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Steam Turbine Valve Testing, Inspection and Maintenance to Avoid Turbine Overspeed Events

[+] Author Affiliations
Kuda R. Mutama

Newmont Nevada Energy Investments, Battle Mountain, NV

Paper No. POWER2011-55150, pp. 507-514; 8 pages
doi:10.1115/POWER2011-55150
From:
  • ASME 2011 Power Conference collocated with JSME ICOPE 2011
  • ASME 2011 Power Conference, Volume 1
  • Denver, Colorado, USA, July 12–14, 2011
  • ISBN: 978-0-7918-4459-5
  • Copyright © 2011 by ASME

abstract

Steam turbine valves are the most important components before a steam turbine for the admission and control of steam flow. Steam turbine valve configurations can be all in one body or as individual valves for the large units, for the main stop (throttle) and control functions for each section of the steam turbine. Today’s thermal power plants for drum or once-through type supercritical boilers produce very high temperature steam in the final superheat and reheat section of 1055 °F or higher requiring special boiler tube metal alloys, some of which are subject to steam oxidation as in austenitic steels. The oxidation material is mainly in the form of iron oxide or magnetite which is subject to exfoliation. The exfoliated oxide material is carried over to the steam turbine valves and to the high and intermediate pressure turbines. The effect of exfoliated oxide material in valve and turbine components is to cause solid particle erosion (SPE) and therefore shortening the life of those parts due to damage. As time goes by if valves are not tested and do not meet their inspection and maintenance schedule they will build up oxidation material to form scale material called blue blush and eventually they stick and will not shut properly.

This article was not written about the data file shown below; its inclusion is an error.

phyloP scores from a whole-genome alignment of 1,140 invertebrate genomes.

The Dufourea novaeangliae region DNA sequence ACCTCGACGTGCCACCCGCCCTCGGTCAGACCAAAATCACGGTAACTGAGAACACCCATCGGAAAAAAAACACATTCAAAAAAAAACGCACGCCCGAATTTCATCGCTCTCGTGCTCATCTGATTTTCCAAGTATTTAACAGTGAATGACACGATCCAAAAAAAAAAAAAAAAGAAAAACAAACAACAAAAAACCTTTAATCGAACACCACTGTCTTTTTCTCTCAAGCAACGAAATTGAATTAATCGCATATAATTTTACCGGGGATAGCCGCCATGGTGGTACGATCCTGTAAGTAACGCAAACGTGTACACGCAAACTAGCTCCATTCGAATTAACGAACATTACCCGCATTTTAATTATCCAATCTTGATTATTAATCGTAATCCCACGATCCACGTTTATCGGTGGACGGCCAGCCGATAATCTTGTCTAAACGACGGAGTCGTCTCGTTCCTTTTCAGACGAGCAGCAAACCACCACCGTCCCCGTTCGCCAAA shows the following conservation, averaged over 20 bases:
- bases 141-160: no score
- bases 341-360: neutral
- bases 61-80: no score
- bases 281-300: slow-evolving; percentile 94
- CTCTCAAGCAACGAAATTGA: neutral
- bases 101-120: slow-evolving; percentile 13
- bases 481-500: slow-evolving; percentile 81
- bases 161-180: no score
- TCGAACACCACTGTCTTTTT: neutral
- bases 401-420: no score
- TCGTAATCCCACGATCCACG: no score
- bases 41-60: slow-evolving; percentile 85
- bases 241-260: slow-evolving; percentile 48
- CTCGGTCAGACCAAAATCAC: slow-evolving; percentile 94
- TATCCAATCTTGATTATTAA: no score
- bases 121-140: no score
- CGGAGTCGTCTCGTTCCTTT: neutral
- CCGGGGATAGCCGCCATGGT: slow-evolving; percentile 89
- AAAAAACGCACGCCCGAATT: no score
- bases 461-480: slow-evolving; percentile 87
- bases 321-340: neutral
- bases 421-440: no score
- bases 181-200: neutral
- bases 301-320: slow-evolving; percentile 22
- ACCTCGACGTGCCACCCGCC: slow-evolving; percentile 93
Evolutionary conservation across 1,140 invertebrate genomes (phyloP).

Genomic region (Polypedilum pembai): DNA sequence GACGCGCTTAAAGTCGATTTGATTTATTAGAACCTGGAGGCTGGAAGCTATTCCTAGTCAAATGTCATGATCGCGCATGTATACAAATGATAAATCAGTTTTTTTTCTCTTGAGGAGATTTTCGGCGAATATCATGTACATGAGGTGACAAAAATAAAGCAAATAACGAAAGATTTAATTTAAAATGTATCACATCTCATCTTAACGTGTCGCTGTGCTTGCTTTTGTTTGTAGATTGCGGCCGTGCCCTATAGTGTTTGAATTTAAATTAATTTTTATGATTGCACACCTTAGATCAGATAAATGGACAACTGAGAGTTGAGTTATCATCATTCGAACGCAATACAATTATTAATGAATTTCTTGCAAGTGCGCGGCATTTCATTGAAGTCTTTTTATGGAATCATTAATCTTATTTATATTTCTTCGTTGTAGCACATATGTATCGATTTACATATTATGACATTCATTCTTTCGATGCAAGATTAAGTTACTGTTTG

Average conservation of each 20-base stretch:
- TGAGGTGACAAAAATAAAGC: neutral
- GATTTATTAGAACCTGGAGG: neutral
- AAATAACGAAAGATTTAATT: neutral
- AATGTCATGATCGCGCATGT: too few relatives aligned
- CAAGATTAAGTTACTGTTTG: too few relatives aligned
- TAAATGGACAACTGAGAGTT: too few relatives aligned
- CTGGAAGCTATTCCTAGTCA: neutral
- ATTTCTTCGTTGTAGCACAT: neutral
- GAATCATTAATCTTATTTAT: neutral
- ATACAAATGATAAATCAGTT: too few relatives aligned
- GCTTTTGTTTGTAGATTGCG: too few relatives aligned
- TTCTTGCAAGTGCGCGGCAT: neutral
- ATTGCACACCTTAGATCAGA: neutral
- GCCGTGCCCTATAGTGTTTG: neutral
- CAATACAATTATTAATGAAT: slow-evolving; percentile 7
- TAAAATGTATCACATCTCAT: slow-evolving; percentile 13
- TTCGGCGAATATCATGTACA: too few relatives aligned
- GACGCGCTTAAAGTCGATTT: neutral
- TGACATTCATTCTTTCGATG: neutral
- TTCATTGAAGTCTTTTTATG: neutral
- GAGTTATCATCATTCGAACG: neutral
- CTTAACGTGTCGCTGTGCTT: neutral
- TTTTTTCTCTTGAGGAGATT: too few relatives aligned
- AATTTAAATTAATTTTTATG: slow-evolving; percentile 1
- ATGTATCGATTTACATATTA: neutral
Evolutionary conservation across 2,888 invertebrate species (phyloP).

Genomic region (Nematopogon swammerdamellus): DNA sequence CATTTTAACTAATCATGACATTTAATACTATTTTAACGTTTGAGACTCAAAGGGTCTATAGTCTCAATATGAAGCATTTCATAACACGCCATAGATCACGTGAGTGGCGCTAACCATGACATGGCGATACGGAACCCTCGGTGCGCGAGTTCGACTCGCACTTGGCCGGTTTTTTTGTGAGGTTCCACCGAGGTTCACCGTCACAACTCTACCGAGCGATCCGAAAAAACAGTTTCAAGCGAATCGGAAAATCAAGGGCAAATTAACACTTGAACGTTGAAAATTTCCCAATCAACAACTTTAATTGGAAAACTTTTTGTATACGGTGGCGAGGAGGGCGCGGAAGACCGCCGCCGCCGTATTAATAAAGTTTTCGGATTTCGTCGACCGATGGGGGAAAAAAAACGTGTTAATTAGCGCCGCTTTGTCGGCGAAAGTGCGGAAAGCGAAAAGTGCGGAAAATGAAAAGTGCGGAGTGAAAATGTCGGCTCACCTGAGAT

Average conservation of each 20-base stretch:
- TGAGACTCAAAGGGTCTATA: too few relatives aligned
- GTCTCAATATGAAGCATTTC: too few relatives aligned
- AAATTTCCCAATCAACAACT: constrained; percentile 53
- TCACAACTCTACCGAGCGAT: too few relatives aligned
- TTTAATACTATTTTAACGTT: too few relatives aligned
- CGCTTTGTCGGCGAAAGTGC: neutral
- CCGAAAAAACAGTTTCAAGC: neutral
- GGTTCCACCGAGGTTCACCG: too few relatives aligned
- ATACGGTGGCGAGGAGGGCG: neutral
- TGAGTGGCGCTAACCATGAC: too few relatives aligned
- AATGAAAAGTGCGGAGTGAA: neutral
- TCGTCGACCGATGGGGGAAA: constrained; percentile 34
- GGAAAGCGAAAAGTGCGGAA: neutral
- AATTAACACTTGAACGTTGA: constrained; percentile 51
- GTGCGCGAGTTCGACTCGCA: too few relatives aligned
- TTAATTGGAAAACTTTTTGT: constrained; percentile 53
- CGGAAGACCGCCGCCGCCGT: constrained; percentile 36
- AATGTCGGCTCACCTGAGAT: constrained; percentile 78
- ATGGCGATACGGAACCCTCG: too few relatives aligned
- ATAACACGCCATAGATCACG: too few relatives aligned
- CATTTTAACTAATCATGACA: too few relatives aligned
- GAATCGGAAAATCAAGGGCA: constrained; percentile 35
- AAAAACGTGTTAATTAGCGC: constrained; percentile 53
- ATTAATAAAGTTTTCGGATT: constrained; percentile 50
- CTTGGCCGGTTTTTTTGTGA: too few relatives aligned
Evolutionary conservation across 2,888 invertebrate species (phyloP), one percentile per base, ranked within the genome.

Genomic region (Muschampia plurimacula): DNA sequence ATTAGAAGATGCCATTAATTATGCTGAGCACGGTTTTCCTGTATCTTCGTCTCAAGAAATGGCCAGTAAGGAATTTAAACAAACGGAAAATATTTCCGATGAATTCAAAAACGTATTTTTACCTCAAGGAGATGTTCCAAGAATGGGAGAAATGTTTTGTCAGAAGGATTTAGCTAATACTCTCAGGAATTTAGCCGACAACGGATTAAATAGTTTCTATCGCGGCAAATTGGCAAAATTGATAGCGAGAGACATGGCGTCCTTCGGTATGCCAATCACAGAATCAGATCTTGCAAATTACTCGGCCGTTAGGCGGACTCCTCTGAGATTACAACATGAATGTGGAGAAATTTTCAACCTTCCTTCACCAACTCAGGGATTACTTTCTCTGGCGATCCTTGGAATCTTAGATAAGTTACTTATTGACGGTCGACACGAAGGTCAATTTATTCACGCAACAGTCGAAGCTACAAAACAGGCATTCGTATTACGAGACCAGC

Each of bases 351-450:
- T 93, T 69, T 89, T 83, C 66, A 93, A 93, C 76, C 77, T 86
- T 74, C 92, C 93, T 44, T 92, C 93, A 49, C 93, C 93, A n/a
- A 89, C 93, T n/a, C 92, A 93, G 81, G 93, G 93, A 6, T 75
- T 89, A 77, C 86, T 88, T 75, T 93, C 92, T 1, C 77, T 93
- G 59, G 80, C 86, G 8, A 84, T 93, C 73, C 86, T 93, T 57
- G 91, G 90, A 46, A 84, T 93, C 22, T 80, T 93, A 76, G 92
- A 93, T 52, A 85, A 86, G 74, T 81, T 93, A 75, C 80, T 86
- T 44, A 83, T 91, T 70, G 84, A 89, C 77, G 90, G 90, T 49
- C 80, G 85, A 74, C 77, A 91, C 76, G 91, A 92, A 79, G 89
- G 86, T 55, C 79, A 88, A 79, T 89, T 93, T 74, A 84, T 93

Copyright © 2011 by ASME

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